Michael Jackson’s race switched in comedy


Jordan Parker | Staff Writer

Michael Jackson is set to be portrayed by a white man, Joseph Fiennes, in an up and coming British television comedy special titled, “Elizabeth, Michael, and Marlon.” The special follows the plot of Elizabeth Taylor, Michael Jackson, and Marlon Brando during a road trip they supposedly took after the September 11 attacks.

The proclaimed “King of Pop” was no stranger to the criticism surrounding the color of his skin. The apparent bleaching was a spectacle for much of his adult life. Jackson frequently placed the blame on a skin condition known as vitiligo, which causes the loss of pigmentation on portions of the skin.

Speculation over Jackson’s race and whether or not he actually whitened his skin has never been resolved in the eyes of some spectators and entertainment news outlets. However, time after time Jackson has defended his race as an African American man, and has denied any attempt to turn himself into a white person.

The clearest evidence of Jackson’s devotion to his race is a 1993 interview administered by Oprah Winfrey. In this hour long sit down, Jackson clearly reveals how he feels about a white actor depicting him.

After Winfrey mentioned a rumor accusing Jackson of casting a little white boy to play the younger him in a Pepsi commercial, Jackson quickly debunked the allegations. “That’s the most ridiculous, horrifying story I’ve ever heard… Number one, it’s my face as a child in the commercial,” said Jackson. “Me when I was little. Why would I want a white child to play me? I’m a black American,” Jackson continued on to say, “I’m a black American. I’m proud to be a black American. I am proud of my race. I am proud of who I am. That’s like you wanting an oriental person to play you as a child. Does that make sense?”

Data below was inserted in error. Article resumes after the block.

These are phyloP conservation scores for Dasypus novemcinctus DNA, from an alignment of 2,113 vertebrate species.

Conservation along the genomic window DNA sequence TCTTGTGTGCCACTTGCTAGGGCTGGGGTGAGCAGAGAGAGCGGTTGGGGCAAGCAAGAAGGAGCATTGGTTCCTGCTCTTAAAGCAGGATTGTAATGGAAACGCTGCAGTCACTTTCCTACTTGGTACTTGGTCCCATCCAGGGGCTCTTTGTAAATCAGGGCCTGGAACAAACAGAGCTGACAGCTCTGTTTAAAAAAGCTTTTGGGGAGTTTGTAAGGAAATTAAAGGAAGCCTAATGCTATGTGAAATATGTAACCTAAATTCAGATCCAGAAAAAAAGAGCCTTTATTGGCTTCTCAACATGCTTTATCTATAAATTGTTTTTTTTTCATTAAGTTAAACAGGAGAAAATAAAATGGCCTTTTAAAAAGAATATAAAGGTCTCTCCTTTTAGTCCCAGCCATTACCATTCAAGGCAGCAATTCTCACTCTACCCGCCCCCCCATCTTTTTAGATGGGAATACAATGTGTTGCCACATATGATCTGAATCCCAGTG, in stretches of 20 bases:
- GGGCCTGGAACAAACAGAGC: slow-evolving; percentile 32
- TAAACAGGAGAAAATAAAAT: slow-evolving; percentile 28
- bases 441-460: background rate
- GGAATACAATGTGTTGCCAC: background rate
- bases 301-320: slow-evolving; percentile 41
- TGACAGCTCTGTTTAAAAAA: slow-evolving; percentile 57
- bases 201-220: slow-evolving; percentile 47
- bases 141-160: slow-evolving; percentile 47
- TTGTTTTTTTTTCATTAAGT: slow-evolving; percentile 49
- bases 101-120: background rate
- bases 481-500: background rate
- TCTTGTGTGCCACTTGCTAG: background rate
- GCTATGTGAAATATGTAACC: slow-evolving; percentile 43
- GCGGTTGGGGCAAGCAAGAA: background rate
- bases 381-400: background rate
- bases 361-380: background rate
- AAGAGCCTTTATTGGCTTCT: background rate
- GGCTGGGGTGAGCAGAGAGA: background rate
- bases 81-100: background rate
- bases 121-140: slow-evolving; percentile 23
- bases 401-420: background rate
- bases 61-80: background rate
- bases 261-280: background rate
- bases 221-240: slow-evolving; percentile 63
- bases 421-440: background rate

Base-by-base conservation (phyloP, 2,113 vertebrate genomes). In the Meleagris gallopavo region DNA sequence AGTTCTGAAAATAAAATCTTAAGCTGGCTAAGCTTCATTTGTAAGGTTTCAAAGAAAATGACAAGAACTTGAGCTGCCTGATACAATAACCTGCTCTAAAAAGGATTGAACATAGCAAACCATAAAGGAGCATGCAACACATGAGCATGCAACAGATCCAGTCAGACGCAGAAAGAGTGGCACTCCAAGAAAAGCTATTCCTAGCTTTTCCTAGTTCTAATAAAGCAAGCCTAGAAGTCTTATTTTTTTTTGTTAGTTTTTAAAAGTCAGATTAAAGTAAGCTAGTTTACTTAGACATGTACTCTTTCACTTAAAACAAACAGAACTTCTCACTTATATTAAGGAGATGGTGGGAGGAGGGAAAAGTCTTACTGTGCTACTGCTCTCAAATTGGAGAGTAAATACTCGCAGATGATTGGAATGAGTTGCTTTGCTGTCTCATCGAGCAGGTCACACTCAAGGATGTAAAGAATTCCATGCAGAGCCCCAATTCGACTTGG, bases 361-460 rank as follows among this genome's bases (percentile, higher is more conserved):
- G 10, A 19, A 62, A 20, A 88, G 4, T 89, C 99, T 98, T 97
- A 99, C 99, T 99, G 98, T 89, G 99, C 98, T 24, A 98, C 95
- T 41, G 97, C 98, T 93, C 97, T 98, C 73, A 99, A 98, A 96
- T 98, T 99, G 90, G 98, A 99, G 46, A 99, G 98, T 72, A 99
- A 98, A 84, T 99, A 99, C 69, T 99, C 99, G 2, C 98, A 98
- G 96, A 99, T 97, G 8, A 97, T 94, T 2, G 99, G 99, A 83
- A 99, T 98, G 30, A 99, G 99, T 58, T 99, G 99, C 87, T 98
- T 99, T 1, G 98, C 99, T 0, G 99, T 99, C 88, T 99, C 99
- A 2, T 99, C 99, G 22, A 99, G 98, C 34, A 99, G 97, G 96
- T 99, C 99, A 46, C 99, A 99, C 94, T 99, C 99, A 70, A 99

Joseph Fiennes, the actor chosen to play Jackson, responded to backlash telling Entertainment Tonight, “He was probably closer to my color than his original color,” referring to Jackson’s struggles with vitiligo rather than the obvious issue at hand, race.

Hampton University senior, Nikolas Alexandria responded to the controversy, “If they are going to do a movie about Mike they need to get someone who at least resembles him… yes [Michael] was pale, but [Fiennes] just isn’t going to work.” Mikal Crosby, a pre-nursing major from Baltimore, also agreed with Alexandria’s statements. She pointed out, “He was obviously black when he was younger, and that’s how he should stay portrayed as.” She also added on, “It’s blatant ridicule when you portray someone in a different race than what they actually were. Casting directors should definitely consider race as one of the most important aspects during casting of a film.” It is easy to note that quite a few African Americans who have listened to Jackson’s music before are very displeased with the announcement.

On the contrary, Stacey Dash applauded the casting of a white male to play Michael Jackson on her blog. She wrote, “This decision throws that white-only card out the window. They can’t look at black actors and say, ‘Sorry this role is Caucasian-only.’ Roles should not be dictated by race.” Dash is defending the decision to not cast characters based upon race. This leaves audiences to undoubtedly question: is race is a factor in accurately portraying a historic figure?

No matter how light Jackson’s skin color is, he is still an African American by heritage. Casting a man with all white features diminishes Jackson’s true identity, as well as the legacy he wished to leave behind as a black man.  It is the duty of biographical filmmakers to not misconstrue the characteristics of the person they are depicting.

The Jackson family has yet to comment on the issue. However, Michael’s wishes clearly prove the film to be dishonorable.


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